Gold Rush Feature: Q&A With Ron Wellman
Ron Wellman recently completed his 19th season at Wake Forest.

June 24, 2011

This article was originally published in the June 11 edition of Gold Rush.

As Ron Wellman ends his 19th year at Wake Forest, his impact is obvious -- in the new facilities that are in use or in the works, and in the successes of the coaches and student-athletes, on and off the field. As he got ready for an even busier summer, Wellman answered questions via email from Gold Rush's Jay Reddick.

Gold Rush: The announcement of the new tennis facilities and the Winston-Salem Open felt like a really big step for the program and for the city. The short-term impact is obvious, but what do you see as the biggest long-term benefits for Wake Forest?

Wellman: The potential long-term impact is difficult to predict, but it will be very positive. This facility will give us the opportunity to host events that we've never considered before. Whether it be professional or amateur tournaments, including the NCAA tournament, camps and clinics or other events, this facility will be a tremendous asset for our tennis programs, athletic department, university and community. Its full potential will continue to evolve for many years.

Gold Rush: That continues the development of the Deacon Boulevard area -- is that coming together the way you envisioned it?

Wellman: The economic downturn has delayed the pace of the project, but we continue to plan the area and will be in a good position to move forward when the economy allows us. With our football, basketball, baseball and tennis teams playing in the area as well as non-WFU events that will be hosted at those venues, the Deacon Village area will quickly become a destination point. The future is exciting for the area.

Gold Rush: The baseball and golf teams have now gotten their first chance to play in improved facilities, with the continued work at Wake Forest Baseball Park and the Dianne Dailey Learning Center. What feedback have you gotten from those two improvements?

Wellman: Both facilities have already had a tremendously positive impact upon the baseball and golf programs. The student-athletes have the opportunity to practice daily on quality facilities; our coaches have the opportunity to teach their athletes under optimum conditions every day and recruit to some of the best facilities in the country. We will enjoy the competitive results that these facilities give us for a long time.

Gold Rush: On the field, there have been quite a few standouts -- ACC championships for the women's soccer team and Cheyenne Woods, and some other programs reaching heights not seen in a few years. Talk about some of those high points from your perspective.

Wellman: We have had some significant successes this year. Cheyenne winning the ACC gives us three consecutive ACC individual champions. The women's golf team finished 14th in the NCAAs. Dianne described that finish as a "down year" so that illustrates the expectations that she and her student-athletes have for that program. The women's soccer team winning the ACC tournament and advancing in the NCAA tournament is the highest level of achievement for that program. Baseball's goal this year was to return to the ACC tournament, and we did that with a very young team...our future is very bright in that sport. Volleyball finished strong, and we project continued improvement in that program. We have had a number of successes this year and anticipate doing even better in the very near future.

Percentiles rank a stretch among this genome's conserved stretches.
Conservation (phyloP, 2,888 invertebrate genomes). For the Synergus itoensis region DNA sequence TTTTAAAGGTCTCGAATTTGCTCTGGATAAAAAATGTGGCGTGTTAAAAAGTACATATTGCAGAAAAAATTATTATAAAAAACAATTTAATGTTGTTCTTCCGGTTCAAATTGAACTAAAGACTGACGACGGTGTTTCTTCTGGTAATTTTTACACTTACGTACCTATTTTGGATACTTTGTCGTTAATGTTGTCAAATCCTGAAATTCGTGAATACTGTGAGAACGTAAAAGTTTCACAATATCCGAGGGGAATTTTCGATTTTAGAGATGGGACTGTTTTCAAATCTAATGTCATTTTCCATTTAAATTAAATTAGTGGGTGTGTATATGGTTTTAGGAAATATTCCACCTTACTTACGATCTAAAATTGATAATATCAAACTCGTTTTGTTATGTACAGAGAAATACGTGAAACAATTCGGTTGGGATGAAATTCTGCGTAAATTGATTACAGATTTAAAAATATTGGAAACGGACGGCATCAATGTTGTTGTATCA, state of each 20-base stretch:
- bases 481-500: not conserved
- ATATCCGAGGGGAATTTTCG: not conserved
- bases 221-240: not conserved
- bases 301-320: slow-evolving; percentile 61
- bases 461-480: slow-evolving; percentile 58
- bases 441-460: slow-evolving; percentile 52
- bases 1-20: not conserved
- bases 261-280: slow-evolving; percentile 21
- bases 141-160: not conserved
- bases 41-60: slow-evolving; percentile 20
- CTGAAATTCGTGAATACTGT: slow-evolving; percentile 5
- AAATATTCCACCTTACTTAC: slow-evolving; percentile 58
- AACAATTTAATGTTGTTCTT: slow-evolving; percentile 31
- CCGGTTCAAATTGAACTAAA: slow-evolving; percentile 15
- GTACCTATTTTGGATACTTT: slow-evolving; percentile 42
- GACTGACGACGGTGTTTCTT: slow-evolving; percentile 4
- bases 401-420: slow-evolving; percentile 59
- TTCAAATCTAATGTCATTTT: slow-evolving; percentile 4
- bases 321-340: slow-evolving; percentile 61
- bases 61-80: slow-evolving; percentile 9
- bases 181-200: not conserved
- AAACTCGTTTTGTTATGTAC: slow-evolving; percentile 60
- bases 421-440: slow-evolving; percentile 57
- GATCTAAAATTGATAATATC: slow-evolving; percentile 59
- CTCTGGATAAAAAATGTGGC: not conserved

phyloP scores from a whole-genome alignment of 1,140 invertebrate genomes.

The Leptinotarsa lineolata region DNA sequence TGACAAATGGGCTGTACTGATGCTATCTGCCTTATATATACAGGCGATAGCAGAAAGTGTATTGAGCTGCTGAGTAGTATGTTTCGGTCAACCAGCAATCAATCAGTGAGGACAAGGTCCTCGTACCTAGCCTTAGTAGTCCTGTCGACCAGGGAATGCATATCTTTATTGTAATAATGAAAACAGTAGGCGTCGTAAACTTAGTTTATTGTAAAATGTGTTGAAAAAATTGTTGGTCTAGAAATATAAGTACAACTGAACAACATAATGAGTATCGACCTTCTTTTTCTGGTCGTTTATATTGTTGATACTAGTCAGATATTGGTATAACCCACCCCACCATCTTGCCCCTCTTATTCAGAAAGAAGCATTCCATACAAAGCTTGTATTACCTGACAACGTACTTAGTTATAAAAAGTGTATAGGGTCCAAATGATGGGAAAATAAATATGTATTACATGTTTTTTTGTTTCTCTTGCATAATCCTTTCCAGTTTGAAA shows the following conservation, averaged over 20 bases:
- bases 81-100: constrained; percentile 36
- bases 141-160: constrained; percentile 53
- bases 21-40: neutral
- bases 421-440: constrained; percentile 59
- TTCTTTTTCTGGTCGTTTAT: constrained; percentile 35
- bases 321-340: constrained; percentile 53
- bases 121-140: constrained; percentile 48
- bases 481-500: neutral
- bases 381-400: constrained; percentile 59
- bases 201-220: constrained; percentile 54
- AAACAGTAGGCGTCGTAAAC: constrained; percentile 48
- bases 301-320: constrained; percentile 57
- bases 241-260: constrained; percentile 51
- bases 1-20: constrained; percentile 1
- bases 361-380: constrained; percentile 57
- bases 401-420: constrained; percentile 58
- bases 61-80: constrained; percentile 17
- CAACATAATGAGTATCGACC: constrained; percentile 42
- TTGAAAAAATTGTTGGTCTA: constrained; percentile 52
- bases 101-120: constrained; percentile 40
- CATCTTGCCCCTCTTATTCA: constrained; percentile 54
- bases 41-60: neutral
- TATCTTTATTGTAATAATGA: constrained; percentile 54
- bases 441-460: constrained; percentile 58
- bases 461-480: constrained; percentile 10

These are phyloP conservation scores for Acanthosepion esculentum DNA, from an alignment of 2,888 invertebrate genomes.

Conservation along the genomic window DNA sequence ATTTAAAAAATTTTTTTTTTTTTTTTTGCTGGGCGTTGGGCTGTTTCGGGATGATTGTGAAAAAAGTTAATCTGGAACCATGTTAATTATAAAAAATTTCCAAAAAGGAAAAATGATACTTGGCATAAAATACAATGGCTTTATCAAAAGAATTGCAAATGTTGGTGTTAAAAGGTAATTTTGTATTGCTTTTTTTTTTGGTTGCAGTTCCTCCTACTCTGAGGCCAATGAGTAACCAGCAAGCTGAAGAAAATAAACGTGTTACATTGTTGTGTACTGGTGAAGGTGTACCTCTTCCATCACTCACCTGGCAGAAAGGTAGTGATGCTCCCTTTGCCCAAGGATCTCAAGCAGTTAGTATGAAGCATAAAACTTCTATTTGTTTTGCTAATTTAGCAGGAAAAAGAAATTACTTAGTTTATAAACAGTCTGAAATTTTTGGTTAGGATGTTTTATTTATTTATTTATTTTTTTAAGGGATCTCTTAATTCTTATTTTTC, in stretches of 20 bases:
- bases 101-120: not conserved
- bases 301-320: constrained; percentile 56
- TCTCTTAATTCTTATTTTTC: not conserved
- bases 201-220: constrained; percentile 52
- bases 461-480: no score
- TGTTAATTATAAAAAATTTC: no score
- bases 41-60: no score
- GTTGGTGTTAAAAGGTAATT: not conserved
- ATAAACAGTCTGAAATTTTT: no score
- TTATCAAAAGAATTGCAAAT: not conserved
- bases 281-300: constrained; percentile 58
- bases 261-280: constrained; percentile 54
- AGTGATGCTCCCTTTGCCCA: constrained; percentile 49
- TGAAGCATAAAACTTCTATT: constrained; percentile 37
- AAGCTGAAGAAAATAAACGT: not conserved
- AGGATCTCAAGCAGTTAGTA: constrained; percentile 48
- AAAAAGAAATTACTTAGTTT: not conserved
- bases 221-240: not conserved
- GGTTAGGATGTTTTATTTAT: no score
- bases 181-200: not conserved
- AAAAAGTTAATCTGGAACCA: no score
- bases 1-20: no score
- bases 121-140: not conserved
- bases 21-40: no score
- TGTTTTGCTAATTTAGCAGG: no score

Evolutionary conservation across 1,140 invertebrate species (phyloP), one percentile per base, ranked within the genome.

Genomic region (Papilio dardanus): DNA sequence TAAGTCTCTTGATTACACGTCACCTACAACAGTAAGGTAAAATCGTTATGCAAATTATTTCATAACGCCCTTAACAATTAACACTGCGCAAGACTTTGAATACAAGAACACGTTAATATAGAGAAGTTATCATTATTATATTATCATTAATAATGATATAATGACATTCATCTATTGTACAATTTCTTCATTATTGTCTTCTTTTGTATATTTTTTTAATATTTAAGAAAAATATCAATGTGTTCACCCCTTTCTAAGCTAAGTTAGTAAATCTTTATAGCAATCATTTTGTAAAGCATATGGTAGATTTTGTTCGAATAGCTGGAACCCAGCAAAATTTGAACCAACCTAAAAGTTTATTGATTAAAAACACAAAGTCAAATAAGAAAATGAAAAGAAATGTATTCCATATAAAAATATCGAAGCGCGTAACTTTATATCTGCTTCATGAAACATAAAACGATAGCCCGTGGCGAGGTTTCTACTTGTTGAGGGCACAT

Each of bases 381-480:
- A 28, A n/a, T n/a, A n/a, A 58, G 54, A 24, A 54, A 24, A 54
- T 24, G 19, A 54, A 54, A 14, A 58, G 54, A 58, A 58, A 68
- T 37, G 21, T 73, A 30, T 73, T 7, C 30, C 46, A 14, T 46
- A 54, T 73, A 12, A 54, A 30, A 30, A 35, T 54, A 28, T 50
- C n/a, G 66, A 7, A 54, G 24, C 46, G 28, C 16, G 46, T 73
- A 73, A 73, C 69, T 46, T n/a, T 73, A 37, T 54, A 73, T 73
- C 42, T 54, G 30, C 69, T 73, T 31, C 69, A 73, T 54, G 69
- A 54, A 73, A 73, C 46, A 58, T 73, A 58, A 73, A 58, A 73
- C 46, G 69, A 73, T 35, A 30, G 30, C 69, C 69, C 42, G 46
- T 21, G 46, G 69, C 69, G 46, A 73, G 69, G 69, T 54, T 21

Gold Rush: The two highest-profile sports, football and men's basketball, both had disappointing records -- what gives you hope for the future of those two programs?

Wellman: Real simple...our coaches. Jim Grobe and Jeff Bzdelik will return those programs to championship-caliber level. They are quality coaches and understand what it takes to win at Wake Forest. The coaches establish the ceiling for the program, and we are fortunate to have a very high ceiling with Jim and Jeff leading our football and basketball programs. Even though our records this year are not what any of us want, I am as excited about our future in football and basketball as I have ever been because we have quality coaches leading those teams.

Gold Rush: Dennis Godfrey did some quick, selfless work in collecting supplies for the tornado victims in Sanford earlier this year. How much does it mean to you to see Wake Forest student-athletes giving back to the community like that?

Wellman: Our athletes do a wonderful job of volunteering for various causes in our community. In fact, over 75 percent of our student-athletes volunteer in some type of outreach endeavor every year. It doesn't surprise me at all that Dennis organized a relief effort so quickly after the tornado hit his hometown. He is a very giving young man who is concerned about others and is anxious to help in whatever way he can.

Gold Rush: What's next for the program, in terms of more facilities or other challenges brought about by changes in the NCAA landscape?

Wellman: Our facilities will require continual attention and improvements. Facilities are extremely important in so many ways. Quality facilities give our student-athletes the opportunity to improve their skills and our coaches to teach in a first-class "classroom." Facilities are very important in the recruitment of the best prospects in the country. When a prospect visits Wake Forest, he/she wants to see the facilities that they will be using. If we don't have outstanding facilities for them, the chances of them committing to us diminishes rather significantly. The impact that the golf and baseball facility improvements have had upon recruiting in those sports is incredible. We absolutely must maintain the good facilities that we have and make improvements in those that need it. We cannot be competitive in the ACC and nationally without great facilities.

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